In the meantime, some of these new appointments may well gear the cabinet to deal with upcoming crises. While Gove has said little about local government, his appointment in the communities and local government brief may be directed at his existing work preventing Scottish independence. Gove may also be able to provide some direction to the ‘levelling up’ agenda, whose emptiness has become a joke within Westminster.
Moreover, replacing the deeply unpopular Raab with the ‘happy warrior’ Truss may mark the start of the government attempting to do more to highlight the benefits of Brexit.
Problems coming down the line
However, this strategy also creates three problems for Johnson down the line.
The first is that the sacking of Robert Buckland marks a definitive break with one nation Conservatives, and has already been met poorly by them. With Sir Bob Neil, the unofficial leader of the aforementioned rebellion on planning reform, making his displeasure known, it may well have destroyed any chance of Johnson having support from that group of MPs.
The second is that Johnson’s list of potential rivals has only grown with the promotion of Liz Truss in particular. In the past century, a sitting prime minister has only ever been succeeded by the leader of the opposition (in a general election) or by a recent chancellor, home secretary, or foreign secretary (in a party leadership election).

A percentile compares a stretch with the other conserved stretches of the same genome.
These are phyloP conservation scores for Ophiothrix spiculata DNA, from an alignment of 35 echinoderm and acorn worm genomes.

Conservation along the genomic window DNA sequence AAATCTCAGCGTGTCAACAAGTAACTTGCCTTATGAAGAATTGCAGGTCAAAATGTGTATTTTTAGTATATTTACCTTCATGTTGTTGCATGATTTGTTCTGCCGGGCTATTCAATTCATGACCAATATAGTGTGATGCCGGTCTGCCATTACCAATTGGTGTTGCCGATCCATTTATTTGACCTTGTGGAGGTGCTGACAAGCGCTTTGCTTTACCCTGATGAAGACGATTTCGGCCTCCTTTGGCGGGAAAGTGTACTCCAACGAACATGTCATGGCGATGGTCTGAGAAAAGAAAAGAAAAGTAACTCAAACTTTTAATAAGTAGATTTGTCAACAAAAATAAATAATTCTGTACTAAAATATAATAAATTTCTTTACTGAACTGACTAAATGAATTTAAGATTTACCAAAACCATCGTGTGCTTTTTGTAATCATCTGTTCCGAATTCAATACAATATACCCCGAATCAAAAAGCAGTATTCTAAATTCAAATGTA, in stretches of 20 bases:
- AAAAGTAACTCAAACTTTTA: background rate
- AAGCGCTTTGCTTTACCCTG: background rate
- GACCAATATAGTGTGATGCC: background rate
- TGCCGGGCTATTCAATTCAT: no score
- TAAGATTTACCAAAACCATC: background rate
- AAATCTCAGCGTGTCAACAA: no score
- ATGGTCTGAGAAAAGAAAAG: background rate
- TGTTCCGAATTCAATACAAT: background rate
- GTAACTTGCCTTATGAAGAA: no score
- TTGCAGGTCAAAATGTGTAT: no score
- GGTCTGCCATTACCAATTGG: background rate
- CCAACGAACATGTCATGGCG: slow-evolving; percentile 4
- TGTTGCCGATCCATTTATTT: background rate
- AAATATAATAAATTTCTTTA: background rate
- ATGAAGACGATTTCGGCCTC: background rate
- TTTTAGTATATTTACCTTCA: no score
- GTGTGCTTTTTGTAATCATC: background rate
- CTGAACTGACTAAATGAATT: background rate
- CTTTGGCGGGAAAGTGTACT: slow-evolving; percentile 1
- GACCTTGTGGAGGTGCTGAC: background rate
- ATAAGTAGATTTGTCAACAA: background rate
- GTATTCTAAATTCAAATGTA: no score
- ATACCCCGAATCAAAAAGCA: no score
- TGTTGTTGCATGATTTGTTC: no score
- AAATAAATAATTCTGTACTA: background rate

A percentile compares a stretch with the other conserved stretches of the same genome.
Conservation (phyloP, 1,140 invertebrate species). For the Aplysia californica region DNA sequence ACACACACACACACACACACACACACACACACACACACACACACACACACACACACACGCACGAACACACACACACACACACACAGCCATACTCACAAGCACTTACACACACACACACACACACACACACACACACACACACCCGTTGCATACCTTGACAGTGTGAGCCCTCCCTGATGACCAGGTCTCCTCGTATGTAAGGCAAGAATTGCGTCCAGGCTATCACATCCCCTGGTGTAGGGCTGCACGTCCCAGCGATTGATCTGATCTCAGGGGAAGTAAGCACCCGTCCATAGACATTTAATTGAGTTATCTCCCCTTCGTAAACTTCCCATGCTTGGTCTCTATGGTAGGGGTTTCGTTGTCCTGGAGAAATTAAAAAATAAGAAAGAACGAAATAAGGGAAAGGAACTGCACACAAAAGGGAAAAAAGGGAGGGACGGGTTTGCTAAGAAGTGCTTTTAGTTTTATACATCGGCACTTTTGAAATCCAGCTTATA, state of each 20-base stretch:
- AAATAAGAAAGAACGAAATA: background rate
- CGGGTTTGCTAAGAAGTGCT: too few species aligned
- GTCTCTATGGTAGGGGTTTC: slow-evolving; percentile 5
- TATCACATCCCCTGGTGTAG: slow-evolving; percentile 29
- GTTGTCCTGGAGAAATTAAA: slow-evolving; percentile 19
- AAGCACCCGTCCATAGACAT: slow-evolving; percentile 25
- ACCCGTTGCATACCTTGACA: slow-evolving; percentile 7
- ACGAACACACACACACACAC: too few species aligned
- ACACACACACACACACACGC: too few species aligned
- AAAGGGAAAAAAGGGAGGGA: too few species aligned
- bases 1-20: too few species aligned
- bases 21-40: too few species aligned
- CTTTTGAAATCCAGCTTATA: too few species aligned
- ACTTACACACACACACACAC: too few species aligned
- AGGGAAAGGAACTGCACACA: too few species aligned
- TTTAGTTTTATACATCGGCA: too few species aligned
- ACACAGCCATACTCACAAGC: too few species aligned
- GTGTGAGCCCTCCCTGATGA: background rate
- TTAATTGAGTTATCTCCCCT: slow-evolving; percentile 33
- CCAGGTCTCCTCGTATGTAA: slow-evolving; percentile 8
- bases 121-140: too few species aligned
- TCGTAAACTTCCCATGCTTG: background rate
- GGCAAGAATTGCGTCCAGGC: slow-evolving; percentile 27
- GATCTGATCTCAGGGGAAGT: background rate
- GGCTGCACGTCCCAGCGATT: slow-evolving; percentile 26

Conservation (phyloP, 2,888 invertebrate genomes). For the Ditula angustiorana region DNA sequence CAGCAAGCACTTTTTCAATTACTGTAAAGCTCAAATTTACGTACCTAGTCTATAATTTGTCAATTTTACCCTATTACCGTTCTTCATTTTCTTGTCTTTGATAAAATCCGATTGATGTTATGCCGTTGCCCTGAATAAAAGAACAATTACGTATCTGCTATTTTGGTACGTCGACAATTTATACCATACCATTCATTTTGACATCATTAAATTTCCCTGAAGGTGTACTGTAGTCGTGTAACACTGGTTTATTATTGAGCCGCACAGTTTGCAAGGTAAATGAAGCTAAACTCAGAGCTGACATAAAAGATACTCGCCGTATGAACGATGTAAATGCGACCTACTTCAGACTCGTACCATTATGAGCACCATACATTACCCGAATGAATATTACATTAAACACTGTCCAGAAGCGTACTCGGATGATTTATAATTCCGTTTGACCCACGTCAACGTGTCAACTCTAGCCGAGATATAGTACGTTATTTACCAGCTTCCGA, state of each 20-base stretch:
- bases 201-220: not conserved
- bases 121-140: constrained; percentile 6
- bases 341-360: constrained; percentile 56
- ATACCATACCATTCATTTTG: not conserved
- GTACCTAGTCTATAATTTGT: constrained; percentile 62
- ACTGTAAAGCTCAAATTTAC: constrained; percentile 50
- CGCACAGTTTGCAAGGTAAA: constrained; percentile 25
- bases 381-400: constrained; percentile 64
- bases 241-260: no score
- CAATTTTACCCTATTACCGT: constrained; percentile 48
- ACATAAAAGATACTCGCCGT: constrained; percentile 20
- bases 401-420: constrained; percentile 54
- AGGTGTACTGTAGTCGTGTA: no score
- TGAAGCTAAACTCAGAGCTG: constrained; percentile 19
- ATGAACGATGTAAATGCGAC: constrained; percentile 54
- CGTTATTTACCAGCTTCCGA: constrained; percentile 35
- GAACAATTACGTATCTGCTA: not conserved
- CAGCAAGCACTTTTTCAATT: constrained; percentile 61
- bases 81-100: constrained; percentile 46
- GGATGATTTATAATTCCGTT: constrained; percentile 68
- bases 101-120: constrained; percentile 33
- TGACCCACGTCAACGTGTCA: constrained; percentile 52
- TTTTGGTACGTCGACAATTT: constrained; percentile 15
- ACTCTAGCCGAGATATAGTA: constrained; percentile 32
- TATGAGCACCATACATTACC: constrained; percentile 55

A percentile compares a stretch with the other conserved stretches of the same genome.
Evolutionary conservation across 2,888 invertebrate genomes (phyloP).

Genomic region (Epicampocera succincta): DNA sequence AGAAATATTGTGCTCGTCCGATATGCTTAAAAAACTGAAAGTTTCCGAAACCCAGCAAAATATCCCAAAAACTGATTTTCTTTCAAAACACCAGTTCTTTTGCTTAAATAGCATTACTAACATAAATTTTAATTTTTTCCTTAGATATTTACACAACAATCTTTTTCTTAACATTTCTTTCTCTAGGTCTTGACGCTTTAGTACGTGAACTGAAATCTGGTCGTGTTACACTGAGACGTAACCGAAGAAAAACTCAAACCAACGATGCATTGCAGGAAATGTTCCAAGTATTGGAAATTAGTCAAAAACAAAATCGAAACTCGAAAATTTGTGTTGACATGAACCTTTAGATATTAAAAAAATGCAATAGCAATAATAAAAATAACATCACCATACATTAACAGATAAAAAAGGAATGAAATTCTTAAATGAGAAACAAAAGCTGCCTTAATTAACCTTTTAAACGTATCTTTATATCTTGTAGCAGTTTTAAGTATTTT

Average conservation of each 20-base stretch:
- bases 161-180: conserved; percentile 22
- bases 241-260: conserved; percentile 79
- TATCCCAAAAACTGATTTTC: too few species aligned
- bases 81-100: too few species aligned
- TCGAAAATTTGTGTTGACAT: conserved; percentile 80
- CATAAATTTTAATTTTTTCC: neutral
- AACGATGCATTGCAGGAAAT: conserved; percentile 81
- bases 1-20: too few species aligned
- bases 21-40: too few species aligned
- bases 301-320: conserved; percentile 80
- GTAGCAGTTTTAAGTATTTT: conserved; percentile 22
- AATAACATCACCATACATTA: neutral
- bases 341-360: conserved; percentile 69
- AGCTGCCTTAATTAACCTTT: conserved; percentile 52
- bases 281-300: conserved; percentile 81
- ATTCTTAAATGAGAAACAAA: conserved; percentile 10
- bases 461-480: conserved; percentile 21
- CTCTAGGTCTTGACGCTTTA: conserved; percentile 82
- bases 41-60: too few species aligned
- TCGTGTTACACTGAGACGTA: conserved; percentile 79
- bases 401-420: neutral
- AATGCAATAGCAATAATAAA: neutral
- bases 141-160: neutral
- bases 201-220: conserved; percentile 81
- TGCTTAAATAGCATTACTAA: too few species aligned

When Johnson came to power, none of his original trio of Patel, Javid, or Raab, could have credibly led a challenge against him. Since then, Patel has already shown that she is unsackable, while Javid’s successor Rishi Sunak is already touted as a potential successor to Johnson. Meanwhile, Truss is far-and-away the most popular cabinet member among Conservative members.
It is worth noting David Gauke’s alternative analysis of this: “It is never good for a prime minister to have only one obvious successor”. I doubt, however, that Johnson’s predecessor would have said the same about the myriad potential prime ministers circling around her towards the end of her premiership.
Johnson’s third problem is the message which sacking his most loyal lieutenants may sent to the rest of the Conservative Party. Johnson has famously never had a caucus of his own within the party, and has remained popular within it largely through being an election-winner, and through protecting those who stayed faithful to him.
A dangerous gamble
This reshuffle may temporarily keep MPs in check, by appeasing backbenchers and promoting and retaining potential troublemakers. It has also been met well in the political press: Politico’s Esther Webber described Johnson as “strengthened, with a tighter grip on the reins”, while the New Statesman’s Stephen Bush, often a critic of Johnson, described the team as “a government that is now set up to deliver its Prime Minister’s priorities.”
But in committing to it, Johnson risks destabilising the career path of would-be rebels who were hoping for a ministerial post by sticking to the party line. In the future, he will have to rely more on their loyalty and less on their ambition.
A dangerous gamble indeed.